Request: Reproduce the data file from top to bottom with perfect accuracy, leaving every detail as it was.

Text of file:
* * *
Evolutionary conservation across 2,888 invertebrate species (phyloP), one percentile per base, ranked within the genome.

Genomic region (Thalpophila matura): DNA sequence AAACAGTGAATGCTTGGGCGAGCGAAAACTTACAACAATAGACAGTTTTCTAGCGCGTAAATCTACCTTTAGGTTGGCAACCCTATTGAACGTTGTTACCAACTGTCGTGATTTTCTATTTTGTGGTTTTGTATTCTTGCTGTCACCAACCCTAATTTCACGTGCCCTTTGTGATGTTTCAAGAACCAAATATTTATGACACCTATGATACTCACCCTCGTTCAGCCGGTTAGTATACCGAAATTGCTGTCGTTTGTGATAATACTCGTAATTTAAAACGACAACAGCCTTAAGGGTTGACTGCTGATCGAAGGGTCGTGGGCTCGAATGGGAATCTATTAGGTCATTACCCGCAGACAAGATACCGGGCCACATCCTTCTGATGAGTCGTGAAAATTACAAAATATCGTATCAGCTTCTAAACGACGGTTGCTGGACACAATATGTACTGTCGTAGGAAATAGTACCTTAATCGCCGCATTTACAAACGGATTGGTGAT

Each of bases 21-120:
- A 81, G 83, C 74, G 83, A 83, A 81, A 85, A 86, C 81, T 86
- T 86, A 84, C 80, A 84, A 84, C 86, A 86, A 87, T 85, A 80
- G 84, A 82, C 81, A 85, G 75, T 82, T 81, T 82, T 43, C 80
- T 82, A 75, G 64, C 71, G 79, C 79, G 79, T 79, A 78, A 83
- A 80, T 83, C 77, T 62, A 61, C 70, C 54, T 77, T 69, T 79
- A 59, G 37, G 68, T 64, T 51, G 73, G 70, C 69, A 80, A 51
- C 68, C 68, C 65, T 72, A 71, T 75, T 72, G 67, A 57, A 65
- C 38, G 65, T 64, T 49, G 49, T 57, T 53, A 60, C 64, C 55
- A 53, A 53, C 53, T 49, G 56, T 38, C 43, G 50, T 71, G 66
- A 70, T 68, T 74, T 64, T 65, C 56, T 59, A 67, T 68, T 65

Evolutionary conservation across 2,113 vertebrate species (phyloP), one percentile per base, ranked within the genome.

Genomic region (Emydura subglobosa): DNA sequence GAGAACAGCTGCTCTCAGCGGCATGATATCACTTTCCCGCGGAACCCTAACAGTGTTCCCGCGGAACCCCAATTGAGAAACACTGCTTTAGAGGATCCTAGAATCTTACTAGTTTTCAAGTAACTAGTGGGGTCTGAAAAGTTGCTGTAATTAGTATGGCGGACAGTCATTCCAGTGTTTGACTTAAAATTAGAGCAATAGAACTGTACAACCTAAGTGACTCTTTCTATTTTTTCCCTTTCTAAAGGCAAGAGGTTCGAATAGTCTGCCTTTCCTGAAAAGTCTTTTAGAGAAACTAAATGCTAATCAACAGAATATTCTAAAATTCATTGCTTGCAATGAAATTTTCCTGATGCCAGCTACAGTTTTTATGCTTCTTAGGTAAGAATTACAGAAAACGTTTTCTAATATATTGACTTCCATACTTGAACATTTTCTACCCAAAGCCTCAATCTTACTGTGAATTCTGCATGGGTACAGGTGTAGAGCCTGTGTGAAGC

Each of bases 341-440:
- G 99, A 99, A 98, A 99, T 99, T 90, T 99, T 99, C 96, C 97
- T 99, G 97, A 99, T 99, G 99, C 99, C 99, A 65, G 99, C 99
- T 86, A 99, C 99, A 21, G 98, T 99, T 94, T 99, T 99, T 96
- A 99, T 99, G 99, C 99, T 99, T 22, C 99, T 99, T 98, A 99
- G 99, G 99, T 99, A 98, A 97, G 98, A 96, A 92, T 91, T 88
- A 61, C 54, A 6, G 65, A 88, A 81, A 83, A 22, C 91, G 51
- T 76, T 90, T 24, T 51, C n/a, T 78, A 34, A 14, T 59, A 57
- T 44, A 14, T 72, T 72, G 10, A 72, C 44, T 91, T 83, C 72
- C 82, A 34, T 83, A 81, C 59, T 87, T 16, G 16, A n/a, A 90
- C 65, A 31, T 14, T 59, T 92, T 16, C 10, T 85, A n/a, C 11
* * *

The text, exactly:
Evolutionary conservation across 2,888 invertebrate species (phyloP), one percentile per base, ranked within the genome.

Genomic region (Thalpophila matura): DNA sequence AAACAGTGAATGCTTGGGCGAGCGAAAACTTACAACAATAGACAGTTTTCTAGCGCGTAAATCTACCTTTAGGTTGGCAACCCTATTGAACGTTGTTACCAACTGTCGTGATTTTCTATTTTGTGGTTTTGTATTCTTGCTGTCACCAACCCTAATTTCACGTGCCCTTTGTGATGTTTCAAGAACCAAATATTTATGACACCTATGATACTCACCCTCGTTCAGCCGGTTAGTATACCGAAATTGCTGTCGTTTGTGATAATACTCGTAATTTAAAACGACAACAGCCTTAAGGGTTGACTGCTGATCGAAGGGTCGTGGGCTCGAATGGGAATCTATTAGGTCATTACCCGCAGACAAGATACCGGGCCACATCCTTCTGATGAGTCGTGAAAATTACAAAATATCGTATCAGCTTCTAAACGACGGTTGCTGGACACAATATGTACTGTCGTAGGAAATAGTACCTTAATCGCCGCATTTACAAACGGATTGGTGAT

Each of bases 21-120:
- A 81, G 83, C 74, G 83, A 83, A 81, A 85, A 86, C 81, T 86
- T 86, A 84, C 80, A 84, A 84, C 86, A 86, A 87, T 85, A 80
- G 84, A 82, C 81, A 85, G 75, T 82, T 81, T 82, T 43, C 80
- T 82, A 75, G 64, C 71, G 79, C 79, G 79, T 79, A 78, A 83
- A 80, T 83, C 77, T 62, A 61, C 70, C 54, T 77, T 69, T 79
- A 59, G 37, G 68, T 64, T 51, G 73, G 70, C 69, A 80, A 51
- C 68, C 68, C 65, T 72, A 71, T 75, T 72, G 67, A 57, A 65
- C 38, G 65, T 64, T 49, G 49, T 57, T 53, A 60, C 64, C 55
- A 53, A 53, C 53, T 49, G 56, T 38, C 43, G 50, T 71, G 66
- A 70, T 68, T 74, T 64, T 65, C 56, T 59, A 67, T 68, T 65

Evolutionary conservation across 2,113 vertebrate species (phyloP), one percentile per base, ranked within the genome.

Genomic region (Emydura subglobosa): DNA sequence GAGAACAGCTGCTCTCAGCGGCATGATATCACTTTCCCGCGGAACCCTAACAGTGTTCCCGCGGAACCCCAATTGAGAAACACTGCTTTAGAGGATCCTAGAATCTTACTAGTTTTCAAGTAACTAGTGGGGTCTGAAAAGTTGCTGTAATTAGTATGGCGGACAGTCATTCCAGTGTTTGACTTAAAATTAGAGCAATAGAACTGTACAACCTAAGTGACTCTTTCTATTTTTTCCCTTTCTAAAGGCAAGAGGTTCGAATAGTCTGCCTTTCCTGAAAAGTCTTTTAGAGAAACTAAATGCTAATCAACAGAATATTCTAAAATTCATTGCTTGCAATGAAATTTTCCTGATGCCAGCTACAGTTTTTATGCTTCTTAGGTAAGAATTACAGAAAACGTTTTCTAATATATTGACTTCCATACTTGAACATTTTCTACCCAAAGCCTCAATCTTACTGTGAATTCTGCATGGGTACAGGTGTAGAGCCTGTGTGAAGC

Each of bases 341-440:
- G 99, A 99, A 98, A 99, T 99, T 90, T 99, T 99, C 96, C 97
- T 99, G 97, A 99, T 99, G 99, C 99, C 99, A 65, G 99, C 99
- T 86, A 99, C 99, A 21, G 98, T 99, T 94, T 99, T 99, T 96
- A 99, T 99, G 99, C 99, T 99, T 22, C 99, T 99, T 98, A 99
- G 99, G 99, T 99, A 98, A 97, G 98, A 96, A 92, T 91, T 88
- A 61, C 54, A 6, G 65, A 88, A 81, A 83, A 22, C 91, G 51
- T 76, T 90, T 24, T 51, C n/a, T 78, A 34, A 14, T 59, A 57
- T 44, A 14, T 72, T 72, G 10, A 72, C 44, T 91, T 83, C 72
- C 82, A 34, T 83, A 81, C 59, T 87, T 16, G 16, A n/a, A 90
- C 65, A 31, T 14, T 59, T 92, T 16, C 10, T 85, A n/a, C 11